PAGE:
And while we haven’t seen it happen yet, the issue cuts both ways. For the parish to spend parish money on parish services through a consolidated department, it needs the permission of the City Council.
The parish also gets the short end of the stick in this arrangement. Far too often the parish’s needs get overlooked because of the demands of managing the city’s expansive operations.
Even a part-time parish president would be better off without managing the needs of another local government agency that’s five times bigger and significantly more complicated.
The juggling act has contributed to parish government’s many festering issues. The old City-Parish Council suffered from the same split of its attention. Back then, council meetings were typically dominated by city issues.
Today, the independent Parish Council is working its way through a broken budget and crumbling infrastructure, both left unaddressed for years while consolidated government tended to city needs while parish needs languished.
Empowering constituents to understand their local government
Democracy needs informed voters, but Lafayette’s convoluted form of quasi consolidated government makes it significantly harder for voters to understand how their local government actually operates. And that creates innumerable challenges to enabling effective government.
Every local debate about political issues is driven by misinformed understanding of how our local government actually operates. Of course, you could argue that this happens with every type of government, and you’d be right. But it’s especially acute at LCG.
Even figuring out something as basic as who is responsible for paying for what can be far from straightforward. That’s because LCG literally uses dozens of different formulas to allocate costs for shared services between the city and the parish.
But it’s not just about money — it’s also about figuring out who’s in charge. For example, last summer after Mayor-President Josh Guillory unilaterally shuttered recreation centers, there was huge public outcry. Most of that outcry happened in Parish Council meetings. But the funding was cut actually from the city budget. This happens often.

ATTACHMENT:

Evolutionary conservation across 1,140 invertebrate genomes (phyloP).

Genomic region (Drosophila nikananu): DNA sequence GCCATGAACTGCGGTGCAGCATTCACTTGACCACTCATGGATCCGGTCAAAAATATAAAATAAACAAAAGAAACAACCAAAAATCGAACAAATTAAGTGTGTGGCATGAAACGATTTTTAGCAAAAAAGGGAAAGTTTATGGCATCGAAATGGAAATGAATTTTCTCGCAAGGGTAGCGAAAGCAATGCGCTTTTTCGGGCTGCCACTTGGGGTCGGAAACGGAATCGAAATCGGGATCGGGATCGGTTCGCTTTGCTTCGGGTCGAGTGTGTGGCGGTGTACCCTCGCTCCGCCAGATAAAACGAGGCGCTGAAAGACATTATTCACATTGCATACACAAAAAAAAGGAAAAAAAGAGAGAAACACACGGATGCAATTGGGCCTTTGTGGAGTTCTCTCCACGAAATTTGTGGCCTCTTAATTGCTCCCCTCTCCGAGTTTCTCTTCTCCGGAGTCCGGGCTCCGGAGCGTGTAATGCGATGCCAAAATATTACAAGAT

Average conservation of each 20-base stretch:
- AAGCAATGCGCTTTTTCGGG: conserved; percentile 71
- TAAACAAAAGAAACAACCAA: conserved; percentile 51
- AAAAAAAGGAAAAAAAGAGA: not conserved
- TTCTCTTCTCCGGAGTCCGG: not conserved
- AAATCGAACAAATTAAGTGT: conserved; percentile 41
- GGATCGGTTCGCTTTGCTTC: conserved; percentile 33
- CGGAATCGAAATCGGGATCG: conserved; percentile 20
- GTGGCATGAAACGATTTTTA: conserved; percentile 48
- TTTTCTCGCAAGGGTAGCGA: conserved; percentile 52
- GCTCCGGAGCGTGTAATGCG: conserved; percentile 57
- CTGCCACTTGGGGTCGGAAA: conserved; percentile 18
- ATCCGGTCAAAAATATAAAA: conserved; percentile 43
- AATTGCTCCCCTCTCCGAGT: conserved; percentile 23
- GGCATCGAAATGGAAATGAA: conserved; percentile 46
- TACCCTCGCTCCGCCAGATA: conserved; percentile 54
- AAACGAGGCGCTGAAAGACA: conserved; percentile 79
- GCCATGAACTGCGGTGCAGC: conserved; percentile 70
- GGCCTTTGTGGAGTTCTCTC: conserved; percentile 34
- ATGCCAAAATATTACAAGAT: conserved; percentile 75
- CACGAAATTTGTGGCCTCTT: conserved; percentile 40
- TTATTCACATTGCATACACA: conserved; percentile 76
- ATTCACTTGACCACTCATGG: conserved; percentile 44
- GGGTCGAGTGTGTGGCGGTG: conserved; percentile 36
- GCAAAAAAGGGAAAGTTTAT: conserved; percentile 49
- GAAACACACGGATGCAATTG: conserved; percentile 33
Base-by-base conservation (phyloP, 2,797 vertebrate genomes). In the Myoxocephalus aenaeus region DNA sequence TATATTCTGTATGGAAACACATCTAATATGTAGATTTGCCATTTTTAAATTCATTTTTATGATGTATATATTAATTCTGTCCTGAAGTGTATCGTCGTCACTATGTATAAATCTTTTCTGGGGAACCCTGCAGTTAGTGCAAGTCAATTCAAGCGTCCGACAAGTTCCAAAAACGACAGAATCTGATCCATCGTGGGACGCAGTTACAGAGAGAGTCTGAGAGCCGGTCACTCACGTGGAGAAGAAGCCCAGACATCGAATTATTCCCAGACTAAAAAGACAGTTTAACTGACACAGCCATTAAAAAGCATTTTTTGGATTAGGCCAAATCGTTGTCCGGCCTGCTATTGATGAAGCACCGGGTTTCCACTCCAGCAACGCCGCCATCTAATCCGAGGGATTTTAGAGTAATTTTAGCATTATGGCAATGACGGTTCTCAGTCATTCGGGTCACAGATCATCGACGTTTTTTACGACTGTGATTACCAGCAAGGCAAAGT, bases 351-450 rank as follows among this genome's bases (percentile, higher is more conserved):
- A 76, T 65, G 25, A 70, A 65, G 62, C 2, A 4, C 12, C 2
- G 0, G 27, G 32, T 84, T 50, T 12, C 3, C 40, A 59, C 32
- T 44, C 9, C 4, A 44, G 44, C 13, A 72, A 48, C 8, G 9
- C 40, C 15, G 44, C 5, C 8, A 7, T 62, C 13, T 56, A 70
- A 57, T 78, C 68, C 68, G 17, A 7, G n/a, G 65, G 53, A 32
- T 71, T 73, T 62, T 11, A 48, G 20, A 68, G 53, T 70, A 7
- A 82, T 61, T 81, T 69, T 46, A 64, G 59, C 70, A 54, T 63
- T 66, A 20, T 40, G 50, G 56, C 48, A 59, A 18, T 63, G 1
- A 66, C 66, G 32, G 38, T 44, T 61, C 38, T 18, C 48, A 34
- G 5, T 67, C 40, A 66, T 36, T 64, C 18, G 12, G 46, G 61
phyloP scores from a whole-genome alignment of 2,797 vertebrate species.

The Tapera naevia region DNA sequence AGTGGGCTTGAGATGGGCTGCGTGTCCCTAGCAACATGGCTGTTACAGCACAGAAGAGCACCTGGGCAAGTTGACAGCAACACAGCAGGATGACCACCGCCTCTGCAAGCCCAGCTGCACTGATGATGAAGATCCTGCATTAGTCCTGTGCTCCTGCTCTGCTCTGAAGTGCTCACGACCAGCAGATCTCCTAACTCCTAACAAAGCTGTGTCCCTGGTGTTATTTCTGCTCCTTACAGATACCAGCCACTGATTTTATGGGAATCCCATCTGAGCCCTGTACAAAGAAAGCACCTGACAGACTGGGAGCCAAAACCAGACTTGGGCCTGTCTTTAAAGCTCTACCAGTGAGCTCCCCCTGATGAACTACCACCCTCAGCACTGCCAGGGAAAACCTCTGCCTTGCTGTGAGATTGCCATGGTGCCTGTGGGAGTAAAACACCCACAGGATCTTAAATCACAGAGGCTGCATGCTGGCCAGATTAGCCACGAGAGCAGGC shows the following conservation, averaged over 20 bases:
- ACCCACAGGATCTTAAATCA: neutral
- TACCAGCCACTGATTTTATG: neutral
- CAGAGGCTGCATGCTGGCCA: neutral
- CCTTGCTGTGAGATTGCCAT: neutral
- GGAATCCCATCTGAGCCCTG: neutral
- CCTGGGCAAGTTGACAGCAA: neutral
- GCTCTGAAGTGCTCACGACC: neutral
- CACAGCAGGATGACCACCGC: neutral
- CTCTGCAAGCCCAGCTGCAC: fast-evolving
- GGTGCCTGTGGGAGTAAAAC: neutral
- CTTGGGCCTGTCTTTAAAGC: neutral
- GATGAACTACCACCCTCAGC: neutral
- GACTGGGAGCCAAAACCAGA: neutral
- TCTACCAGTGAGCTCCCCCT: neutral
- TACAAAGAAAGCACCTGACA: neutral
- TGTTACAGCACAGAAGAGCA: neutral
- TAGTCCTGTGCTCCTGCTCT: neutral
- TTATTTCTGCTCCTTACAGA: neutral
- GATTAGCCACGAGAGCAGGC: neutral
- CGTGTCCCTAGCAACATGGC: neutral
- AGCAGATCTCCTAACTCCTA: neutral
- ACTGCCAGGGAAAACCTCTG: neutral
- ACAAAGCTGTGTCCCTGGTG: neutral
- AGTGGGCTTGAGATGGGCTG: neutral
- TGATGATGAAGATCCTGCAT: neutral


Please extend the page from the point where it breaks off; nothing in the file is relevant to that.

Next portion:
As it stands today, it’s effectively impossible for average citizens to understand how their local government operates, which makes it way more difficult for them to engage constructively. And these complexities even trip up elected officials and LCG employees, too. As a result, decisions are often being made without all relevant stakeholders having a full understanding of the basics.
A local government that’s more effective and more accountable
What this all boils down to is that our local government is less effective and less accountable than it would be if city and parish government operated independently.
This has real world impacts on our community.
Would the city still have bad roads despite having the financial capacity to fix them? Would the city still have spent millions building roads outside of the city that primarily benefit the parish? Would the city have spent tens of millions of dollars subsidizing parish government when that money could have been spent on city roads or parks or other city assets?
Would the parish still have kicked the can down the road on its dire financial position for decades on end? Would the parish still not have a comprehensive drainage strategy in place five years after the devastating floods of 2016? Would the parish still not have even started talking about replacing its crumbling jail and courthouse?
To be clear, deconsolidation would not solve all of these problems. Decades of indecision and dysfunction have dug a pretty deep hole.
But the important thing to realize is that neither the city nor the parish has the capacity to address its respective issues head-on if they both remain stuck in consolidated government.
This isn’t just a meaningless debate among the chattering class. Deconsolidation is about restructuring our local government to better deal with our needs.